14 Nov, 2018 @ 19:41
3 mins read

High table – Ronda has mountains of top restaurants


FEW places in Andalucia have it all when it comes to food.

The Serrania de Ronda however has the lot, whether you are after tasty tapas, simple local ingredients or Michelin-starred mastery.

There are hundreds of exciting places to choose from, now including the excellent Michelin-starred Bardel, where Benito Gomez goes from strength to strength.

Other long-standing winners include historic Pedro Romero, soulful Almocabar, and the rural delights of Molino del Santo and El Muelle, while exciting new arrivals include El Almacen and Sarmiento, in Casares.

For those up in the heart of Ronda authentic Porton – an institution run by Javier for the last 40 years – has wonderful old photos on the wall and a guaranteed feel good factor. Here, you will find my favourite Ronda tapa, the wonderful quails egg with ham on toast.

Just around the corner, the town’s grandest restaurant Pedro Romero sits slap bang opposite the bullring, with wonderful bullfighting photos and posters, as you might expect.

Run by brothers Carlos and Tomas, a top sommelier, you should try the fantastic rabo de toro and let him select the wine.

A total contrast is El Almacen, run by talented Javier Pimentel, a local Ronda lad, who went around the world and back before opening his restaurant last year.

It’s a stylish spot, with a great selection of music, including a huge pile of records… but you are here for the food and Javier doesn’t disappoint, having trained for a year at San Sebastian’s three-Michelin star cathedral of cuisine Akelarre, before a stint in Ireland and two years in London.

For wine lovers check out Entre Vinos, which has over 100 wines from Ronda, and always has a dozen wines available by the glass. There are some excellent tapas and it is a charming place to while away a few hours.

Just up the hill a little is Siempre Igual, which is exactly that ‘Always the same’, and a bloody excellent place to enjoy tapas and some excellent wine with friends.

Run by a friendly family team, they always have some experimental new dishes, worth a try and you are in a great location, just up from the bullring.

Across the bridge in the heart of the old town look out for Meson El Sacristan run by friendly Antonio. It has Roman ruins in the basement and easily the best steaks in the town.

It also has a fantastic dining terrace where in good weather you can truly watch the world go by in one of Ronda’s loveliest squares.

Few places have the splendour of Restaurante Azahar in the historic hotel Reina Victoria.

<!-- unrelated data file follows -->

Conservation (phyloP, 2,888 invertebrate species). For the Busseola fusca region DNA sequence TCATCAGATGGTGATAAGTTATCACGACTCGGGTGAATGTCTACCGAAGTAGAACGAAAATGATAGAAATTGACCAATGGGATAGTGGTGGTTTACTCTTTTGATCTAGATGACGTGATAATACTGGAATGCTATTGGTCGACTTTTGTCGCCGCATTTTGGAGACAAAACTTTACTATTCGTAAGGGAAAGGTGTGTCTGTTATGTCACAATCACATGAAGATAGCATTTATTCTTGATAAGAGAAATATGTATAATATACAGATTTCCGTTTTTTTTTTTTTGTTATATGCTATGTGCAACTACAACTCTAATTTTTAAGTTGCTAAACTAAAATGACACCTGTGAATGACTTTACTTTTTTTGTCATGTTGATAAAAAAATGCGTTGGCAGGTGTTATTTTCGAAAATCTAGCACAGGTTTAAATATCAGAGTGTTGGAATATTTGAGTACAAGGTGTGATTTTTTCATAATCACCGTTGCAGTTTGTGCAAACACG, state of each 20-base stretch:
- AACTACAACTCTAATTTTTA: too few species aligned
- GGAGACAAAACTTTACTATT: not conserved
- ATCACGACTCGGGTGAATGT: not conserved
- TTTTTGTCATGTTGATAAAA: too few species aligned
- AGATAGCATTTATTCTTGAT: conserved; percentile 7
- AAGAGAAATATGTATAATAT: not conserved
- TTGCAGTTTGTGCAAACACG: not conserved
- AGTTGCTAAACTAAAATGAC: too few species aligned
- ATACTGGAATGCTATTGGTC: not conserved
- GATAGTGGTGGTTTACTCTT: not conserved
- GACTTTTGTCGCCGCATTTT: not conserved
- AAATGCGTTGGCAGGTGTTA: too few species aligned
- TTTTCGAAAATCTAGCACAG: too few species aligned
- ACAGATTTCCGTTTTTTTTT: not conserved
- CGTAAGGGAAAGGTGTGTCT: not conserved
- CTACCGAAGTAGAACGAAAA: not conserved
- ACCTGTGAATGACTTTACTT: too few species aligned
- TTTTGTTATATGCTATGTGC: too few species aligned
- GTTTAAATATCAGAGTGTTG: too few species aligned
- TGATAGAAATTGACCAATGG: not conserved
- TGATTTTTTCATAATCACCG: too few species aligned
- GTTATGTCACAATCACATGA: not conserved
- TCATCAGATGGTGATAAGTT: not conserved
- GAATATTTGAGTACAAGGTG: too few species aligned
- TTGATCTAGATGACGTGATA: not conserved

Its dining terrace offers up the best views in Ronda, even Andalucia, across the celebrated Ronda tajo and miles beyond.

And luckily the food matches up to it, being both creative and with well sourced ingredients.

Inspired by its location, it doffs its hat to local dishes, such as roast suckling pig and kid.

But plaudits go to the creative starters, such as secreto iberico carpaccio with foie, redcurrants and parmesan ice cream, as well as the scallops on yolks of pickled asparagus with sea urchin caviar.

Venturing out of Ronda there are so many amazing country escapes for lunch or supper.

The two best are easily Molino del Santo, in charming Benaojan, now shut for the winter, as well as El Muelle, in Arriate, which boasts hundreds of regulars who drive all the way from the coast – and even Sevilla – for lunch.

It’s no surprise, this old railway storeroom being atmospheric to the n’th degree and boasting excellent local authentic fare to boot.

Run by friendly Dutchman Frank Rottgering, alongside talented local chef Isa, there are plenty of new dishes each month and the menu is full of their colourful creations.

The wine list is simple but inspired and the food is always amazing fresh and beautifully served… Even better are the prices.

Another amazing new country addition is Sarmiento at the extreme western end of the Serrania de Ronda in Casares.

This is the creation of three well-travelled, creative friends, who have all lived and worked abroad during the heart of Spain’s worst ever recession.

Coming back to Casares full circle are Miguel and Juan Sarmiento, whose father set up this very restaurant in the classic Andalucian town three decades ago, before leasing it out to another local family.

The pair have both worked in many restaurants abroad and more recently landed plum jobs working at the Hotel Don Pepe in Marbella and at Sotogrande SA.

Their head chef is Victor Carracedo, who has also worked around the world for leading chains, including Ritz-Carlton and Hilton, and is currently head chef at Marbella’s five-star Don Pepe hotel.

Their new restaurant is ‘based on the essential pillars of the Andalucian lifestyle: authenticity, spontaneity and the enjoyment of friends and family’.

And up at this wonderful space, with the best views in Christendom, it is hard to disagree.

It would be unfair not to mention chef Ian Love at La Cascada, at hotel Molino del Puente.

He and his wife have been pleasing the punters with their tasty creations for well over a decade now and its amazing riverside terrace cannot be beaten in good weather.


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